Domesticated Jesus

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The first time I heard the song “Jesus is Just Alright” was in the early 80’s (on an 8-track mind you!) The Byrds covered it in 1969 and the Doobie Brothers three years later. Arthur Reid wrote the original in 1966 as a gospel song.

 The Byrds and Doobie Brothers did not sing it with its original intention. Rather, they were using the phrase “just alright” which was a popular way of saying something was “cool”. Other popular celebrations of Jesus during this time period were expressed in rock operas like Godspell and Jesus Christ Superstar. These Broadway musicals portrayed Jesus as a loving person whom we should admire and imitate. Neither portrayed him as the Son of God. The hippie counter culture was seeking to rescue Jesus from the bourgeois culture of the middle class and its materialistic life-style. The middle class used Jesus to justify their lifestyle and how we could all be prosperous and nice if we just followed Jesus’ ethical teachings.

 What is remarkably similar with the hippie movement and the bourgeois middle class is both sought to domesticate Jesus. He became safe or cool depending upon your sub-culture.

 Surprisingly, this is the least honest option of all when you consider Jesus at face value. Consider this line of reasoning from C. S. Lewis.

 Jesus ... told people that their sins were forgiven. ... This makes sense only if He really was the God whose laws are broken and whose love is wounded in every sin.

... I am trying here to prevent anyone saying the really foolish thing that people often say about Him: "I'm ready to accept Jesus as a great moral teacher, but I don't accept His claim to be God." That is the one thing we must not say. A man who was merely a man and said the sort of things Jesus said would not be a great moral teacher. He would either be a lunatic — on a level with the man who says he is a poached egg — or else he would be the Devil of Hell. You can shut Him up for a fool, you can spit at Him and kill Him as a demon; or you can fall at His feet and call Him Lord and God. But let us not come with any patronizing nonsense about His being a great human teacher. He has not left that open to us. He did not intend to.

We may note in passing that He was never regarded as a mere moral teacher. He did not produce that effect on any of the people who actually met Him. He produced mainly three effects — Hatred — Terror — Adoration. There was no trace of people expressing mild approval.

  Mere Christianity and God in the Dock by C. S. Lewis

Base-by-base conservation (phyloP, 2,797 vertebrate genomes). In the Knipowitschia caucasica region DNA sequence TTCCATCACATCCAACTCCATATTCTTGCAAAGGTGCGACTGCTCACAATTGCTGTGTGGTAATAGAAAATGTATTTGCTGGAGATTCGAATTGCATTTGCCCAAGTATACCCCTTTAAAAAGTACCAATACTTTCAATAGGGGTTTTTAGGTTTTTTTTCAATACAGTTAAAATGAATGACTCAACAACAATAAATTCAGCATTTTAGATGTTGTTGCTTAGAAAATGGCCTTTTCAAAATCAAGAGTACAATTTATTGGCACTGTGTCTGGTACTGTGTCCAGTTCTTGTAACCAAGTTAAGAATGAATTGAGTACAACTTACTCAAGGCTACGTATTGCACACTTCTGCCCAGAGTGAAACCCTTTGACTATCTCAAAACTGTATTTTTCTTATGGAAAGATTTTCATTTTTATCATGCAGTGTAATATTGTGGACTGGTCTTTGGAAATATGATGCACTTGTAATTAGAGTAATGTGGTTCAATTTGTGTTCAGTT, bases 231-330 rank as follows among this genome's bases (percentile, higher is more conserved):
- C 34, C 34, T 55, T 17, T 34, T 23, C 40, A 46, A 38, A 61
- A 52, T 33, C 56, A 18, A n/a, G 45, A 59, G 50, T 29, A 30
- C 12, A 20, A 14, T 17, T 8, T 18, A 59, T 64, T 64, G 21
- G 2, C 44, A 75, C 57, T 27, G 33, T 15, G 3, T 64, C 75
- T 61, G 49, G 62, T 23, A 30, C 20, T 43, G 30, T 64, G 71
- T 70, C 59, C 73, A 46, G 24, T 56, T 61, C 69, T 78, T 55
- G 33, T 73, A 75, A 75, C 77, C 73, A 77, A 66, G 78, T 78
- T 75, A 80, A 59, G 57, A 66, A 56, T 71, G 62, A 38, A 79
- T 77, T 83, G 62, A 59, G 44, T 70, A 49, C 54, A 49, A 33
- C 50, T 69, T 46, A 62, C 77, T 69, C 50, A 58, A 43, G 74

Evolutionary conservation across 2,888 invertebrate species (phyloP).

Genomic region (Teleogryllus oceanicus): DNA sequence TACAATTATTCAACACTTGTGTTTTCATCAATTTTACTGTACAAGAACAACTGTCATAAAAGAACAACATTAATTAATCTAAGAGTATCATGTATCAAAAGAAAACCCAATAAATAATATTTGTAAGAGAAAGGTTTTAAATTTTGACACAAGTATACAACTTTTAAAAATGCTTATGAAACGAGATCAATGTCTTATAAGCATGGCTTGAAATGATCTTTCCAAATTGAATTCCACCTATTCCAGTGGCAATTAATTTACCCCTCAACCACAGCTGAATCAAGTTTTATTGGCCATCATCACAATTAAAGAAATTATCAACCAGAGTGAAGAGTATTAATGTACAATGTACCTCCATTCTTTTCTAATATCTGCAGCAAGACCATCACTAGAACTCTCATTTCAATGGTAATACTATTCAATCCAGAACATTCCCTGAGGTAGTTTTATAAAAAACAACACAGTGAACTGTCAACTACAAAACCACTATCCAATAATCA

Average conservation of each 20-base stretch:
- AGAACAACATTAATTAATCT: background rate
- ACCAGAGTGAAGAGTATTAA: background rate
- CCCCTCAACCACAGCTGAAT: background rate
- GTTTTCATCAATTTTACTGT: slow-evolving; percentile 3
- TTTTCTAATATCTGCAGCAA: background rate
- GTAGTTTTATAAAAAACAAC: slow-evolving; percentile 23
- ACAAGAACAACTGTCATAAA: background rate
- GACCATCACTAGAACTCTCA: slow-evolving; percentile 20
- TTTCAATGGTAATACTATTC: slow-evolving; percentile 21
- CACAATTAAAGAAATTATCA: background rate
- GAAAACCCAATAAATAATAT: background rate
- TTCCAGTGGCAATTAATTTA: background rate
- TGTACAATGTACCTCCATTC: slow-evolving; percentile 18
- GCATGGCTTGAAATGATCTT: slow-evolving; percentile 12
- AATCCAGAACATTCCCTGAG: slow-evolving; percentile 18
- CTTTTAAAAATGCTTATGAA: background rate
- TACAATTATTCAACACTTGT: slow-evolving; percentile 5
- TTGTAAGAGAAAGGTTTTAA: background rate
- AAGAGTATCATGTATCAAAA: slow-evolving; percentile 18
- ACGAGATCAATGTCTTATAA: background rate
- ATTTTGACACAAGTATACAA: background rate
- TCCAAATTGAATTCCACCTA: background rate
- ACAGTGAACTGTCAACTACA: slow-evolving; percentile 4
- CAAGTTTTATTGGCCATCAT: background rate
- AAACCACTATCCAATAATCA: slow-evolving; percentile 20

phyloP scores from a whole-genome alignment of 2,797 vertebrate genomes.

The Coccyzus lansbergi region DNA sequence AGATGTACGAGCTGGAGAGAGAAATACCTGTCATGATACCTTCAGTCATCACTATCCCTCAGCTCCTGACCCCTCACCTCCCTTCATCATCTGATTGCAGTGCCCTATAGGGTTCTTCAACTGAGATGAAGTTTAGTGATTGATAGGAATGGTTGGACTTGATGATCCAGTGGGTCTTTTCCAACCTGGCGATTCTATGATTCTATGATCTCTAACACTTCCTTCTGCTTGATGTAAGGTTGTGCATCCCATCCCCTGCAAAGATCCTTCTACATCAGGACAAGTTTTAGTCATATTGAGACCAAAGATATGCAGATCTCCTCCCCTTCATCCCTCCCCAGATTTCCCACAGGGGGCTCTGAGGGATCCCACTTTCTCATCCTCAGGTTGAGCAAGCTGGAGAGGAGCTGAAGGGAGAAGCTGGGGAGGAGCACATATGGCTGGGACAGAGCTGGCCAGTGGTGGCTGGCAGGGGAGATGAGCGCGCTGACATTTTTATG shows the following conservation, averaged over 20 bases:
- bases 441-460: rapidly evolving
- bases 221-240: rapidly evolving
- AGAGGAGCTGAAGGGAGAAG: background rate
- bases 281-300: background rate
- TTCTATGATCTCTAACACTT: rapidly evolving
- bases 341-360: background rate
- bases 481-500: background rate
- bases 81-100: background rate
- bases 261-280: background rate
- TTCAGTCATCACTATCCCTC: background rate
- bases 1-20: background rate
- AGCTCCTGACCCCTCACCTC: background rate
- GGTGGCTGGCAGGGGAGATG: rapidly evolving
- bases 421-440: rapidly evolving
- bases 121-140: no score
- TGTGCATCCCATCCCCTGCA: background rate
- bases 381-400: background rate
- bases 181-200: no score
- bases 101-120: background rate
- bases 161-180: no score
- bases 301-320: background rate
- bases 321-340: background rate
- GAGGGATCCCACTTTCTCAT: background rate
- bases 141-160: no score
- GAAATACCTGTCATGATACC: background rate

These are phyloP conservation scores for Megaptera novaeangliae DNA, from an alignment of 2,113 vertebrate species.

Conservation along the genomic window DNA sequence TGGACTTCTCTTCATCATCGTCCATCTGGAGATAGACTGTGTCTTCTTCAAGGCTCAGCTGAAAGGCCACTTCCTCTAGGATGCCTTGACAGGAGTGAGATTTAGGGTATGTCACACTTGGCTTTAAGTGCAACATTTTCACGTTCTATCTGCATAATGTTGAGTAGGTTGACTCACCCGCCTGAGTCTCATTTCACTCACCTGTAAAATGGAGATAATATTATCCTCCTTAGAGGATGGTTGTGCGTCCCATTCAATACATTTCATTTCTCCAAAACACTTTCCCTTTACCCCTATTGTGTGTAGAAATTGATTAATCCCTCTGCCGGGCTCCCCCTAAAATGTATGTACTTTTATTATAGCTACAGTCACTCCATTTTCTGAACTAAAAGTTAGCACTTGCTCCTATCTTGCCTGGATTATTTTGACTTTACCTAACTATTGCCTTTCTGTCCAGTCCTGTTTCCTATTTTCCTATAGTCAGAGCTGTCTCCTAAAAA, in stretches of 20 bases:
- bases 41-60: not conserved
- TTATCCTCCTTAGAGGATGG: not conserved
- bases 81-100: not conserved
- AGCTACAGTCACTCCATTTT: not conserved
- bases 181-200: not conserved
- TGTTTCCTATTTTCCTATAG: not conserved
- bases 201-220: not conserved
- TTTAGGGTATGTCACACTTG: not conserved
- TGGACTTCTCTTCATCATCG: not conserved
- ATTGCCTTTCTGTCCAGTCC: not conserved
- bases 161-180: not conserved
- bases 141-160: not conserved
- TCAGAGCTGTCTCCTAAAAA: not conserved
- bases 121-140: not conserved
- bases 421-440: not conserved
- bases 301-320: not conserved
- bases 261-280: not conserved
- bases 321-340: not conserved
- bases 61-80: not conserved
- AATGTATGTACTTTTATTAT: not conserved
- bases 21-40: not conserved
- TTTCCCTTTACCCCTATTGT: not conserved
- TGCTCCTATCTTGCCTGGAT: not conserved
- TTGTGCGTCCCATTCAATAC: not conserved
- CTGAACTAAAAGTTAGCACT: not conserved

As you can see, Lewis lays bare the rationale of either the hippie or bourgeois interpretations of Jesus and makes us come to terms with the only honest assessment Jesus, himself, offers us. This Christmas, the last thing you should do is “like” Jesus. He does not want you to like him and he does not give you that option. The formidable anti-theist, Christopher Hitchens got this. He said that Jesus is Santa Claus for adults, and that was no compliment. Hitchens got Lewis’ logic and chose to see Jesus as a madman or a narcissistic leader, certainly not a nice fellow or God. You have to admire Hitchens' honesty.

And you? What do you make of Jesus? If you are searching, here are a few books I would recommend you read. If you are a Christian and find that you may have downsized the greatness of the Christ and made him fit into your kingdom rather than you living in his, these books might serve you as well.

The New Testament Documents: Are They Reliable, F.F. Bruce
Mere Christianity, C. S. Lewis
Basic Christianity, John Stott
Who is Jesus, Michael Green
Reason for God, Timothy Keller


Copyright © 2013 Timothy S. Lane. All rights reserved.



Tim Lane

Dr. Timothy S. Lane is the President of the Institute for Pastoral Care and has a counseling practice in Fayetteville, GA. He is a minister in the Presbyterian Church in America (PCA), having been ordained in 1991 and a member of Metro-Atlanta Presbytery. Tim has authored Living Without Worry: How to Replace Anxiety with Peace, and co-authored How People Change and Relationships: A Mess Worth Making. He has written several mini-books including PTSD, Forgiving Others, Sex Before Marriage, Family Feuds, Conflict, and Freedom From Guilt.

He has experience in both campus ministry (University of Georgia, 1984-1987) and pastoral ministry where he served as a pastor in Clemson, SC from 1991 until 2001. Beginning in 2001 until 2013, he served as a counselor and faculty at a counseling organization  in Philadelphia, PA. Beginning in 2007, he served as its Executive Director until 2013.

In 2014, Tim and his family re-located to his home state, Georgia, where he formed the non profit ministry the Institute for Pastoral Care. His primary desire and commitment is to help pastors and leaders create or improve their ability to care for the people who attend their churches. For more information about this aspect of Tim's work, please visit the section of this site for the Institute for Pastoral Care. He continues to write, speak and travel both nationally and internationally. Tim is adjunct professor of practical theology at several seminaries where he teaches about pastoral care in the local church.